Donna Ockenden, Chair of the Independent Maternity Review, has published her emerging findings report following a request made by the government that there be an “Independent review of the quality of investigations and implementation of their recommendations of a number of alleged avoidable neonatal and maternal deaths, and harm, at The Shrewsbury and Telford NHS Trust”.
The report follows a review of 250 cases, which identifies actions which the Review considers should be “urgently implemented to improve the safety of maternity services at The Shrewsbury and Telford Hospital NHS Trust” and acted on by maternity services across England.
One of the many criticisms includes a lack of compassion and kindness. This is described as a “deeply worrying theme”. An illustration of this is taken from a letter sent after discharge which stated, “if you would like to come and have a chat with me about the death of your baby……”. This correspondence expressed no words of condolence or sympathy”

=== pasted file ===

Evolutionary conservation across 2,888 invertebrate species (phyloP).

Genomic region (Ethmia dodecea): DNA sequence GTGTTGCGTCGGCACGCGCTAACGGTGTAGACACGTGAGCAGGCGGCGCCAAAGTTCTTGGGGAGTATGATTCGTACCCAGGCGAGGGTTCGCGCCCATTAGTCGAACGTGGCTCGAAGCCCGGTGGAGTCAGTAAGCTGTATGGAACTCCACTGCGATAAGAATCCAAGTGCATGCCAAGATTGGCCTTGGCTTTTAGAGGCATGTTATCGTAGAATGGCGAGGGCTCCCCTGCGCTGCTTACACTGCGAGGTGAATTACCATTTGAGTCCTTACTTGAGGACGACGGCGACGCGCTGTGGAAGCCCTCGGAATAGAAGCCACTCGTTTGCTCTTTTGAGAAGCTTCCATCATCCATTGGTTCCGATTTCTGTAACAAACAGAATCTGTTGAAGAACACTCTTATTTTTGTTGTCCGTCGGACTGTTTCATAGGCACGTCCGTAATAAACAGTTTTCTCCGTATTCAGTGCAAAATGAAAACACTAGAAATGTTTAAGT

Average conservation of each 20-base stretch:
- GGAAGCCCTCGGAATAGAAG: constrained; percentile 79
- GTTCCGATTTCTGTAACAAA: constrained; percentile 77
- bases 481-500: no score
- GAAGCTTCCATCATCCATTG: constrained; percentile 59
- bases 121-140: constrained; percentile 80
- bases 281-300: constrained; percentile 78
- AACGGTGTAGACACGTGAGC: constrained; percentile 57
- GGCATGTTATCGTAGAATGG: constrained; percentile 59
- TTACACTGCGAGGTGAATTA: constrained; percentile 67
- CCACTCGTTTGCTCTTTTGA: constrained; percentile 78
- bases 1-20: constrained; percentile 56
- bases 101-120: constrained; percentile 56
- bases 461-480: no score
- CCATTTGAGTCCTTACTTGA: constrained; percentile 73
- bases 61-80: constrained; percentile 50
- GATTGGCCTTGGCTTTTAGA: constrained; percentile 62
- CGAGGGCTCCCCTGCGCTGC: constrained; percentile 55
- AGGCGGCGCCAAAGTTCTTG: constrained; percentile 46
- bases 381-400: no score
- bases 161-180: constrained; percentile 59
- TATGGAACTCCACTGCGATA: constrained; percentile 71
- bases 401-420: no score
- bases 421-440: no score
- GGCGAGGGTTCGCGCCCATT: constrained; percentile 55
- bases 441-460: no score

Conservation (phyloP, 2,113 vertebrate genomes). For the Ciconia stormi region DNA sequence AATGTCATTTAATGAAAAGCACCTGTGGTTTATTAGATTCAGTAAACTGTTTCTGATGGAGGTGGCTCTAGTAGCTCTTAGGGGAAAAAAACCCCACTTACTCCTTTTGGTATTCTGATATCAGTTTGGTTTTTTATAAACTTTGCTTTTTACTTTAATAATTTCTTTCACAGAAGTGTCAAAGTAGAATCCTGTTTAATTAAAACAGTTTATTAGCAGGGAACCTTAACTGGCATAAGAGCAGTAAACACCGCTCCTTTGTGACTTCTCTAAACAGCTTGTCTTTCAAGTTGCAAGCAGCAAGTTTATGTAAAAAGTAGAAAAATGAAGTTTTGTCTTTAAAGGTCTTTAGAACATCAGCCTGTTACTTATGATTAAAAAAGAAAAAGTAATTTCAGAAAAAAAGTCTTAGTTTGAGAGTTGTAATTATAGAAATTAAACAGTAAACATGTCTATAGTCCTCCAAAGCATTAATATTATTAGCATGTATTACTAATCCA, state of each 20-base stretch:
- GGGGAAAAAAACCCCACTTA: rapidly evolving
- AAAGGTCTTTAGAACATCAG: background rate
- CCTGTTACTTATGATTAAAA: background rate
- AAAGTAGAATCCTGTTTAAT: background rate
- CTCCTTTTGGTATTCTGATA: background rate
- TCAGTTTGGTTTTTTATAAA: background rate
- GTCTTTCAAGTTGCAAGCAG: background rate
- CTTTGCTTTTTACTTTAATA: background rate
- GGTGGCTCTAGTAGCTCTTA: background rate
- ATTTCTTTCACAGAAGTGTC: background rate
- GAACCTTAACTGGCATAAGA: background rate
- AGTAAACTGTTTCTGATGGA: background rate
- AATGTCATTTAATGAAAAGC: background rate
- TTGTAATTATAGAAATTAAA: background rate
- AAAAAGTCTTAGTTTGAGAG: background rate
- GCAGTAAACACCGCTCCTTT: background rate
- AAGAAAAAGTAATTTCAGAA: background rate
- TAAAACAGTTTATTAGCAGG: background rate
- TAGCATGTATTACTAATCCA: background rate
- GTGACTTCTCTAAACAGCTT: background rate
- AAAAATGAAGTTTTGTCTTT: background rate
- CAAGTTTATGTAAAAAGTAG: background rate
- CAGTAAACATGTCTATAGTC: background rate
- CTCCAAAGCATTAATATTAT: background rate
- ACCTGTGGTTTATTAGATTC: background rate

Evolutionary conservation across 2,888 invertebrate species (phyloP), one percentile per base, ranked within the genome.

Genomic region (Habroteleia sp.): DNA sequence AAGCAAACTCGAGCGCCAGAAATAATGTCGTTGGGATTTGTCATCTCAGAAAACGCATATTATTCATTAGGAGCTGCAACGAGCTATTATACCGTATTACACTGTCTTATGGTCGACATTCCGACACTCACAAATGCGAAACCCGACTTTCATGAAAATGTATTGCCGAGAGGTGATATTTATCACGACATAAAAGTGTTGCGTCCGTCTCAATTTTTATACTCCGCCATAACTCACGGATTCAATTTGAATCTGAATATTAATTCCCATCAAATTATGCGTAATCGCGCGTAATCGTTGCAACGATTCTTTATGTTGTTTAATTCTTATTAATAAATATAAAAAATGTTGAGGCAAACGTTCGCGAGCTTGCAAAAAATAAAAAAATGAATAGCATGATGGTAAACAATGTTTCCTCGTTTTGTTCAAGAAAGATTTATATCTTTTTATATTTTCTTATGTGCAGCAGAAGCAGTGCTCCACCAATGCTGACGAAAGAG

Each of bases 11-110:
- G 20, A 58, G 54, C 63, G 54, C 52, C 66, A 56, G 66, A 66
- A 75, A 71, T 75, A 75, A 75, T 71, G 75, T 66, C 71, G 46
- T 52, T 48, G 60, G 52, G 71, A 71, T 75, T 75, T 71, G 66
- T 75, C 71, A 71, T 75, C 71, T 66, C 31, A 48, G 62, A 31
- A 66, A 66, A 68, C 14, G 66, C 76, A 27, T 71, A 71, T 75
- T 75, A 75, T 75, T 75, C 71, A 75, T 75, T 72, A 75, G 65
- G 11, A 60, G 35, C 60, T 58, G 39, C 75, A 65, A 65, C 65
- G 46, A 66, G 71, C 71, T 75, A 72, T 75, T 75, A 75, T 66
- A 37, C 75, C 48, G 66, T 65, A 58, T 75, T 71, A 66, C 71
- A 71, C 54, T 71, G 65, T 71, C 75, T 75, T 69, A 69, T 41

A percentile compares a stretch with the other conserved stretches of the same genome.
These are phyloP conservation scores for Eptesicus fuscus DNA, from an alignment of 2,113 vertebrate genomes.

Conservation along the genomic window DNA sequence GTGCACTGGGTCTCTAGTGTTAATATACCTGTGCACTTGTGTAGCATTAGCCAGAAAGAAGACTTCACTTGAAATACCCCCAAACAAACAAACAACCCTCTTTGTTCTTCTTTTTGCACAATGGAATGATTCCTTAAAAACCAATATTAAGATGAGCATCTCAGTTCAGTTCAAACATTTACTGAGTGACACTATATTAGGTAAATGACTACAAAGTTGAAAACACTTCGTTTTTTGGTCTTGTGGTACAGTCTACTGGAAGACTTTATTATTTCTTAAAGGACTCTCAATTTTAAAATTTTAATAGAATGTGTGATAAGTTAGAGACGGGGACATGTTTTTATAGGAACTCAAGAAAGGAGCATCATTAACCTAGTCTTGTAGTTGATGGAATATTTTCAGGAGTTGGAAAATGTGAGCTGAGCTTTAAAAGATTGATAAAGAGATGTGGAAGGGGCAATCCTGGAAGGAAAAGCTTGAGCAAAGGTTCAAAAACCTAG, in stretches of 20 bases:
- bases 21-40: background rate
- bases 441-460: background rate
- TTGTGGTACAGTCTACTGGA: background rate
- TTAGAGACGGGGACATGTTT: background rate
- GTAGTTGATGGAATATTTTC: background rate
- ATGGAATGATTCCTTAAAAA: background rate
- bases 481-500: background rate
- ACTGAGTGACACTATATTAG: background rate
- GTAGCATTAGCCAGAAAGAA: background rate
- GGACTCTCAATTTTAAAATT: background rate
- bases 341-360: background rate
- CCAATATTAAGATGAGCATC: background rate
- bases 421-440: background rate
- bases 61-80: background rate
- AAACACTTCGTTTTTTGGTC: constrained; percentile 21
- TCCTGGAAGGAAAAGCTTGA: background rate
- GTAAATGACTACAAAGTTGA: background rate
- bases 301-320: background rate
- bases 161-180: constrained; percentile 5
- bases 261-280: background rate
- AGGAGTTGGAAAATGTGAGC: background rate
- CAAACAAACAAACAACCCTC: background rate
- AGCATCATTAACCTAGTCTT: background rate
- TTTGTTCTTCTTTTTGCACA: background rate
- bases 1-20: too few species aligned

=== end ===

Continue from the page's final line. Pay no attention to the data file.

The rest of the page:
Another example is given of a woman in agony, but was told by staff it was “nothing”. “Staff were dismissive and made her (the woman) feel “pathetic””. This hurt was added to by the obstetrician using “flippant and abrupt language and calling her “lazy””.
The report has made a number of recommendations to be acted on-
- Safety in maternity units across England must be strengthened by increasing partnerships between Trusts and within local networks;
- maternity services must ensure that women and their families are listened to with their voices heard;
- staff who work together must train together;
- there must be robust pathways in place for managing women with complex pregnancies;
- staff must ensure that women undergo a risk assessment at each contact throughout the pregnancy pathway;
- all maternity services must appoint a dedicated Lead Midwife and Lead Obstetrician both with demonstrated expertise to focus on and champion best practice in fetal monitoring;
- All Trusts must ensure women have ready access to accurate information to enable their informed choice of intended place of birth and mode of birth, including maternal choice for cesarean delivery.
In an accompanying letter to the secretary of state, the Review states they recognise a need for critical oversight of patient safety in maternity units.
There is a recommendation that this oversight must be strengthened but, of course, this will only be achieved if the preliminary recommendations, identified above, are implemented in full and there is the associated funding provided by the government to ensure no other parents have similar experiences in other maternity units across the country.